The Sweet Far Thing (book 3 in the trilogy)"They should have husbands to look after them."

"What if they don't?" Felicity asks, her voice harsh. "What if they are alone? What if they have children to feed and wood to buy for the fire? What if they have only themselves to rely upon? Or . . . or what if they have no wish to be married? Do they have no merit on their own?"


How would you define a feminist book?
Ooh, toughie. It's hard to say what defines a feminist book because the term feminism is different for each person. My best definition is: A novel that challenges misogynistic aspects of society and portrays female characters as significant and capable as male characters.

I wouldn't say something has to be feminist by having a society in which men and women are equal because, while it would be feminist, it would be unrealistic, for both fantasy and realistic fiction. This would also apply to having all races equal. It's unlikely that there will ever be a time in which all people are judged by their character rather than traits they cannot handle (e.g. race, disabilities, sex).


__________________

CoS and Pottermore sorted
You will never do anything in this world without courage.
It is the greatest quality of the mind next to honor.

- Aristotle

Specialises in awesome picspams.
Reply With Quote
  #11  
Old January 14th, 2009, 4:44 pm
Yoana's Avatar
Yoana  Female.gif Yoana is offline
Assistant to Minister Granger
 
Joined: 5102 days
Location: Bulgaria
Age: 37
Posts: 6,435
Re: Feminism and literature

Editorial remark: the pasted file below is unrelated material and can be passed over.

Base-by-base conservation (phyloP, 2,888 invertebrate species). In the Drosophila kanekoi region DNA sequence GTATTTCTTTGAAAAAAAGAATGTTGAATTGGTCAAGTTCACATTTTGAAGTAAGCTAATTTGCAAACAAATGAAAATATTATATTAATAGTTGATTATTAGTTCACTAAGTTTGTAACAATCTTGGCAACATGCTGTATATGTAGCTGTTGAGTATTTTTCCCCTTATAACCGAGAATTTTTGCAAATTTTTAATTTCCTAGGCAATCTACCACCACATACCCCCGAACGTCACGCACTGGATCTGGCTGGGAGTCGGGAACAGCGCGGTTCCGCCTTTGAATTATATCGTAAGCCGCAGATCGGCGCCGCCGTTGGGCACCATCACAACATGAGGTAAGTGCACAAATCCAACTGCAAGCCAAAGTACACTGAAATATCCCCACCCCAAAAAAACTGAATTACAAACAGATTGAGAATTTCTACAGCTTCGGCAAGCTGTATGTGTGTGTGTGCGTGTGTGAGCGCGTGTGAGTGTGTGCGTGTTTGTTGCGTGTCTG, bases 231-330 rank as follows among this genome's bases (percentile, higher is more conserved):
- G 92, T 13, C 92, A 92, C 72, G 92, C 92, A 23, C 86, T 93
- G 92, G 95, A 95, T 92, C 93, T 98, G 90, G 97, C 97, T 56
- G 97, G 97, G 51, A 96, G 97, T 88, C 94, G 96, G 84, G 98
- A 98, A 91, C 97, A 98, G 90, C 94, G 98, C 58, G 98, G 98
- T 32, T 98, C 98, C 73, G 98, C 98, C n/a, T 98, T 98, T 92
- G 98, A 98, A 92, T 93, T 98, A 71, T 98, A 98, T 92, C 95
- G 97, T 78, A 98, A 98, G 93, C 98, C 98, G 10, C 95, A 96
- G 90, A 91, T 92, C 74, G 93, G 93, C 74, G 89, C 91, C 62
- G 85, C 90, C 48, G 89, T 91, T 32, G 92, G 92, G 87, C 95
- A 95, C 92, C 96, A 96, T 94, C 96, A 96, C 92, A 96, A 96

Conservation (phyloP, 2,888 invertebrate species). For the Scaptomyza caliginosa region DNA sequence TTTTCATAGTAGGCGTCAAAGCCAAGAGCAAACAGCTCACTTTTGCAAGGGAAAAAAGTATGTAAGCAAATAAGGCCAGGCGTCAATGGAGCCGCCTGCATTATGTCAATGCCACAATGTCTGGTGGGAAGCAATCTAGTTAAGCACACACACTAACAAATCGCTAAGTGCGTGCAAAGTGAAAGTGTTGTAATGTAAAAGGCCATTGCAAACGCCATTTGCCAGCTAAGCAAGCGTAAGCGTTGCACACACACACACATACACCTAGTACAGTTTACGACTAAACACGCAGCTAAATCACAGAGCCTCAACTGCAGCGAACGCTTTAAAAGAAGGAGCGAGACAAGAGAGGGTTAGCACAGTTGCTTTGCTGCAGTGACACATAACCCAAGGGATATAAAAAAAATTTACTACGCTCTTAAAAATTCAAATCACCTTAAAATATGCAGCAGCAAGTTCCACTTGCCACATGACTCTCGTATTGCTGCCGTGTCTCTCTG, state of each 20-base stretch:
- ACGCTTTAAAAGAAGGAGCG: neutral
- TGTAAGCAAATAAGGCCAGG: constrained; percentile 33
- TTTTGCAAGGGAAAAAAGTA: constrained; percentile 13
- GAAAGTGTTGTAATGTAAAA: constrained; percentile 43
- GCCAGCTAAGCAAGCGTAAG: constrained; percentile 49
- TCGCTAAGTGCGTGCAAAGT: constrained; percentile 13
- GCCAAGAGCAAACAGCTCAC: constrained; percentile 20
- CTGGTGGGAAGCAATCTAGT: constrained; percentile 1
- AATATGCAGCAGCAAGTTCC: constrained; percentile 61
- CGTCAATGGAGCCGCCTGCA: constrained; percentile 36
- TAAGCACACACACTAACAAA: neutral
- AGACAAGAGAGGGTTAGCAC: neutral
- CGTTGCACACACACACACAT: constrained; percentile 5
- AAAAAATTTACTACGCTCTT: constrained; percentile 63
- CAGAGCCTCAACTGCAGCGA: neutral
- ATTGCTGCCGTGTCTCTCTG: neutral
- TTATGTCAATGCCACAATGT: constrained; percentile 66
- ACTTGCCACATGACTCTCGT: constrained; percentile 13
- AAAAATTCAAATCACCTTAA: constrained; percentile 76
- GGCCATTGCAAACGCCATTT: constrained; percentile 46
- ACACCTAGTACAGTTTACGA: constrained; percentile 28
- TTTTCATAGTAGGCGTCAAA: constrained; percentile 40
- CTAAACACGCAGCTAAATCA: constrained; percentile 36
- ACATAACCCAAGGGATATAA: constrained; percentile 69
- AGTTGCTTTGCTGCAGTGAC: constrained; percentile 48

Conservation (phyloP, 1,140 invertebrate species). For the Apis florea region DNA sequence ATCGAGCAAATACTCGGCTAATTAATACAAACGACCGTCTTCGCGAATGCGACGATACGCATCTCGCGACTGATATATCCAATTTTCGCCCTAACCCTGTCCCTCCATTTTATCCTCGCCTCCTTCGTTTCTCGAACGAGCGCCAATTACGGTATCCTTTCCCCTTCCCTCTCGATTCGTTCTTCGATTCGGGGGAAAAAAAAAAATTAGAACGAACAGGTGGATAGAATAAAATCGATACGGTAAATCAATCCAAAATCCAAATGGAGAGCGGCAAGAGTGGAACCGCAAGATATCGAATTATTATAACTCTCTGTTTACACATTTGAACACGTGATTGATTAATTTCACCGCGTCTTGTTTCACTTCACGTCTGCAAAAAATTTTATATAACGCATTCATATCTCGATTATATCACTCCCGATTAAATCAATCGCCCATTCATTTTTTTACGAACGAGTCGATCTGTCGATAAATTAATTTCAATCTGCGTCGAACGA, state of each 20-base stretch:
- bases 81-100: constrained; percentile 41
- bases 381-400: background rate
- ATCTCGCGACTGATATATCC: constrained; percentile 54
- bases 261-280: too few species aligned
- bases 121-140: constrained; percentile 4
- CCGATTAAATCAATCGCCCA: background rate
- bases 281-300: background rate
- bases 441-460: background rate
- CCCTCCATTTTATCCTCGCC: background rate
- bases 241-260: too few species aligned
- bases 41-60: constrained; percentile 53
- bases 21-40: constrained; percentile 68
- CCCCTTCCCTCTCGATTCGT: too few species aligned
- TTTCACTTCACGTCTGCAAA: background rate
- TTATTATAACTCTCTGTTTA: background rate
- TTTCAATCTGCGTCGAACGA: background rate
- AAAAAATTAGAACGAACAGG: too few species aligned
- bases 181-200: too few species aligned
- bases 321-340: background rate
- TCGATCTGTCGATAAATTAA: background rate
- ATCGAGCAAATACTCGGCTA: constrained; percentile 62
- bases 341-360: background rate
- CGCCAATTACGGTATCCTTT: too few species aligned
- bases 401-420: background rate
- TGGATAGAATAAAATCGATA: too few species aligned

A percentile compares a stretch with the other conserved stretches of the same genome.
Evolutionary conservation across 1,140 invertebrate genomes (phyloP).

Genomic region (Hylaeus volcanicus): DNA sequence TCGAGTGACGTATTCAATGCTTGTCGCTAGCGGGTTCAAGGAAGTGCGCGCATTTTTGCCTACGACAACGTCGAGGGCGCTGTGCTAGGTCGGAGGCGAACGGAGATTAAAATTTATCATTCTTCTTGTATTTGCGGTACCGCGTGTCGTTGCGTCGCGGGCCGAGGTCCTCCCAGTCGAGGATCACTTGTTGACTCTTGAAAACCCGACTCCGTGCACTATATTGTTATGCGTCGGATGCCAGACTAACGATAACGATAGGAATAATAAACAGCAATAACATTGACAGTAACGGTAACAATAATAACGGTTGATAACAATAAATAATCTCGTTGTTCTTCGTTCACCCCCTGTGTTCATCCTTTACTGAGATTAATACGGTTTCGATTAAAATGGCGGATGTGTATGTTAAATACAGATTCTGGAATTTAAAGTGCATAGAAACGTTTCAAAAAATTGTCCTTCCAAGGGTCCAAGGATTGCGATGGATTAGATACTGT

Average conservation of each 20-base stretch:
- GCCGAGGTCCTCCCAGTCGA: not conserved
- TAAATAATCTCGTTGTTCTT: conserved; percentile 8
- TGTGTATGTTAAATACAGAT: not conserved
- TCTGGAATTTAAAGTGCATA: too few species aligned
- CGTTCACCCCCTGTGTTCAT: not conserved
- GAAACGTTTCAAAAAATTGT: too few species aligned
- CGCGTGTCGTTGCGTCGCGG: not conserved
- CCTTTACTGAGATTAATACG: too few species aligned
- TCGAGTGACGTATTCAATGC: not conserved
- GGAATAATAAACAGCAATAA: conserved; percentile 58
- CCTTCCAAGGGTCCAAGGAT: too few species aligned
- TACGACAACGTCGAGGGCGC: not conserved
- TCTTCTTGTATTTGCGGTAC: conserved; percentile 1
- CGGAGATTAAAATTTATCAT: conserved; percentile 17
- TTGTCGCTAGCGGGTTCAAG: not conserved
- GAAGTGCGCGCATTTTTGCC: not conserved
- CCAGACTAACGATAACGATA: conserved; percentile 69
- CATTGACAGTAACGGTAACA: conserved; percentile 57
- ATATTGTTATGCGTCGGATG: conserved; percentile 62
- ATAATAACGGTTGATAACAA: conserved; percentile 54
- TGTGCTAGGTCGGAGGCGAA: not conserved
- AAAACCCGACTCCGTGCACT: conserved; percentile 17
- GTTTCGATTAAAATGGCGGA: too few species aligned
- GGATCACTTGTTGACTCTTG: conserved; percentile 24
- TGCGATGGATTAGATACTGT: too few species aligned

Re: Jane Austen and feminism. I was watching an old version of Sense and Sensibility, the scene where Willoughby pours out his misery and regret, and I thought it extraordinary that that didn't get him the girl, like it would have in a modern Hollywood flick, I think. When I said that Austen women were independent and strong, I meant this - they do not leave themselves at the mercy of the men's wishes, and do not sit around and wait for men to have had their share of frivolity and foolishness, to have done a bunch of stupid things which hurt them (the women), and then welcome them back with forgiveness and their love unchanged. In this case, Marianne, even before she fell for the colonel, when she learnt of Willoughby's past deeds, saw him for what he was and got over him. It seems to me that in modern popular culture, by contrast, men csrew up time after time, and all it takes for them to get the girl anyway is to do some visually impressive stunt and admit he'd been an *******. And she's back to him. The Austen women, in my opinion, differ from this unflattering pattern of behaviour because they make their own judgments and decisions with their own happiness as their major concern, instead of being there as a trophy or as an angle-saviour for the prodigal male protagonist, like it so often happens in Hollywood films (ok,not books, but hopefully not horribly off-topic).